Tuesday, November 11, 2008

What to Watch Answered: Jets

By Nick Wagoner
Senior Writer


What to Watch Answered: New York Jets

1. Favre’s Flubs

THE SITUATION: Rams coach Jim Haslett has been around the NFL for a long time. And for his money, there’s not been a better player to suit up than New York quarterback Brett Favre.

Even though Favre has a reputation as a gunslinger who will make risky throws that can lead to turnovers, Haslett says he’d take his chances.

“I think he may be the best player that ever played the game at least the most competitive player that ever played the game,” Haslett said. “I love the guy. If I was building a football team and somebody said you could have one player, I guess you could go back in history, that’s the guy I would take because I love his competitiveness, his arm strength, his mobility, the guy, I don’t even know how old he is now, 39, and you can still see it. Does he throw the ball up once in a while? Yeah, that’s just because he’s competitive. The guy’s a great leader, you see him jumping around on the sideline, he’s everything you want in a quarterback.”

Even in his advanced age with a new team, Favre has found a way to adapt to his new surroundings. Jets coach Eric Mangini has asked Favre to manage the game and take fewer risks.

That has worked in some instanced but Favre has still thrown 12 interceptions to his 15 touchdowns.

For the Rams to have a shot to win on the road Sunday, they must find a way to get Favre to make some of those mistakes and take advantage when he does put the ball up.

In 2006, the Rams got a win in Green Bay when Leonard Little forced a Favre fumble in the closing moments so there are plenty of players on the roster aware of what can happen with a risk take like Favre handling the ball.

“A couple of years we were admiring who he was and he coughed up that fumble for us to win the game,” guard Richie Incognito said. “It’s great to play guys like that but it’s better to go out and get a win against a legend like that.”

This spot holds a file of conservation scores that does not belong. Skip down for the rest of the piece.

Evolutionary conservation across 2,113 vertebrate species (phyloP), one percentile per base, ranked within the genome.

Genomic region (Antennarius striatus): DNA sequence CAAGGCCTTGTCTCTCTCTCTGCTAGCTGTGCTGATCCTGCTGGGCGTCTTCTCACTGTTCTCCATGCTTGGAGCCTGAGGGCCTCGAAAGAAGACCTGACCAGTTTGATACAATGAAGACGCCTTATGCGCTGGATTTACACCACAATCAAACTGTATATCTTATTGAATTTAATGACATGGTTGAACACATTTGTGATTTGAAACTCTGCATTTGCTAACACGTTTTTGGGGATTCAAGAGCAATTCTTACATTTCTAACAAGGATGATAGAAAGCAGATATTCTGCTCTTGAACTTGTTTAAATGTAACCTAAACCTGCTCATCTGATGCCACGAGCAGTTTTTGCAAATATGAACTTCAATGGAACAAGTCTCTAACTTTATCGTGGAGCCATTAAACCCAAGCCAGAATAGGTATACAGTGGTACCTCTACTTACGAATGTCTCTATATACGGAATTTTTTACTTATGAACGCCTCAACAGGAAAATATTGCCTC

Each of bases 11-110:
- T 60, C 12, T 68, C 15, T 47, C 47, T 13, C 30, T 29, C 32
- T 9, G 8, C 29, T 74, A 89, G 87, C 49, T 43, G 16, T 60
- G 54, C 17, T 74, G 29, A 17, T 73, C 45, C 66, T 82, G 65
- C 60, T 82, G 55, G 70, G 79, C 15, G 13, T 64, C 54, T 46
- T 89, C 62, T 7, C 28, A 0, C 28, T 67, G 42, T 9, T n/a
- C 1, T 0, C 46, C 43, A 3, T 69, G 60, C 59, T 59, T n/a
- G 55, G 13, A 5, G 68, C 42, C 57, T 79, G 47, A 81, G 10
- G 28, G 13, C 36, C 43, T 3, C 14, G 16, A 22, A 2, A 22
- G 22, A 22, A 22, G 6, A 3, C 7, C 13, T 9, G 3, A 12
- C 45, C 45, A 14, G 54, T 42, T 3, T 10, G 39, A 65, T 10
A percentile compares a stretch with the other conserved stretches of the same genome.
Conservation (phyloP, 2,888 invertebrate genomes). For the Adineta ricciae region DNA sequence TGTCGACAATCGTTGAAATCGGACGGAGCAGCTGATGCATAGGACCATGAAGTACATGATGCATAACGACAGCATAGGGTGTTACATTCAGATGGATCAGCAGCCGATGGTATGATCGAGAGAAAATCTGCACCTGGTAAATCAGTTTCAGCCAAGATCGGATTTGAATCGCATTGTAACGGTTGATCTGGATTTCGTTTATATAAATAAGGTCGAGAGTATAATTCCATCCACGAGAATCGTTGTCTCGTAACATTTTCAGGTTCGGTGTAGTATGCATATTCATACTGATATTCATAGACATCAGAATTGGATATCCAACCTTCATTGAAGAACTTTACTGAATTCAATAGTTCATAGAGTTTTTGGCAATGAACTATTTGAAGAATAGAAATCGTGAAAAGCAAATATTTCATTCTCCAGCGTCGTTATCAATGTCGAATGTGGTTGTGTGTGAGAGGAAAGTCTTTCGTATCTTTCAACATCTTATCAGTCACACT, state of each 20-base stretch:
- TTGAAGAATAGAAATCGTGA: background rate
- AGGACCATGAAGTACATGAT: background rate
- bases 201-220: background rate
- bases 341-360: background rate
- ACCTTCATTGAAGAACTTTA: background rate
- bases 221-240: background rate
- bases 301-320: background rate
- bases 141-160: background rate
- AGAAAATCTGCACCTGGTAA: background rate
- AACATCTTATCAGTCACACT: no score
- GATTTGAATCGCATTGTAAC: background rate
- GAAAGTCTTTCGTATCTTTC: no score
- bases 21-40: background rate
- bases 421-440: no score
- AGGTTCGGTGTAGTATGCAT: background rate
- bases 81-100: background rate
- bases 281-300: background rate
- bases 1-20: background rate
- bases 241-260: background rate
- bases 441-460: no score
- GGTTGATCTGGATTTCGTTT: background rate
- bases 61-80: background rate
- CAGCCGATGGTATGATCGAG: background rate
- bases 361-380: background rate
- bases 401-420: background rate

THE ANSWER: The Rams had so many problems stopping the run that it almost made Favre obsolete. But on the few occasions where Favre did put the ball up for grabs, the Rams simply didn’t make the plays. The Rams blew some coverages for big plays for tight end Dustin Keller and Fakhir Brown and Jason Craft dropped easy interceptions. The Jets had no turnovers as Favre finished with 167 yards and a touchdown on 14-of-19 passing and most important zero interceptions.

2. An Anonymous Duo

THE SITUATION: It’s a near certainty that running back Steven Jackson won’t play against the Jets because of continued complications from a thigh injury.

Injuries to Antonio Pittman and Travis Minor have left the Rams to rely on little known Kenneth Darby and Samkon Gado.

Gado has more experience but just signed on Tuesday and Darby has two carries in his NFL career.

“Whoever goes this week, we think we have capable guys,” quarterback Marc Bulger said. “It’s going to put a lot of pressure on our line to make those holes and we might have to simplify the game plan a little bit, but I think they are definitely capable.”

The Jets have one of the league’s best rush defenses, ranking fourth in the league at the halfway point of the season. Most teams play against Jackson and the Rams with an eighth defender in the box but that isn’t likely to happen with the Jets because of the injury to Jackson.

Most likely, the Jets will protect against the pass, daring the Rams to run.

“If we can’t run the ball versus Cover 2, then that presents a big problem, because they can double both outside guys and we can’t run,” Bulger said. “It’s not a good situation, so when they are in Cover 2; we have to be able to run the ball.”

THE ANSWER: The Rams surprised some by starting Pittman, who bounced back late in the week and practiced. But there wasn’t much room to run for any of the Rams’ backs against New York’s No. 4 rush defense. As a team, the Rams rushed for 80 yards on 21 attempts. Darby looked the best running the ball, carrying four times for 32 yards but he coughed up a pair of fumbles, one of which the Jets recovered and turned into points. Pittman had 13 attempts for 28 yards and Gado carried twice for 4 yards.

3. Air Saunders

The SITUATION: Earlier this week, Haslett jokingly referred to the Rams offense without a running game as ‘Air Saunders.’ Last week when the Rams ran out of running backs, that description wasn’t too far off as offensive coordinator Al Saunders had to dial up pass play after pass play.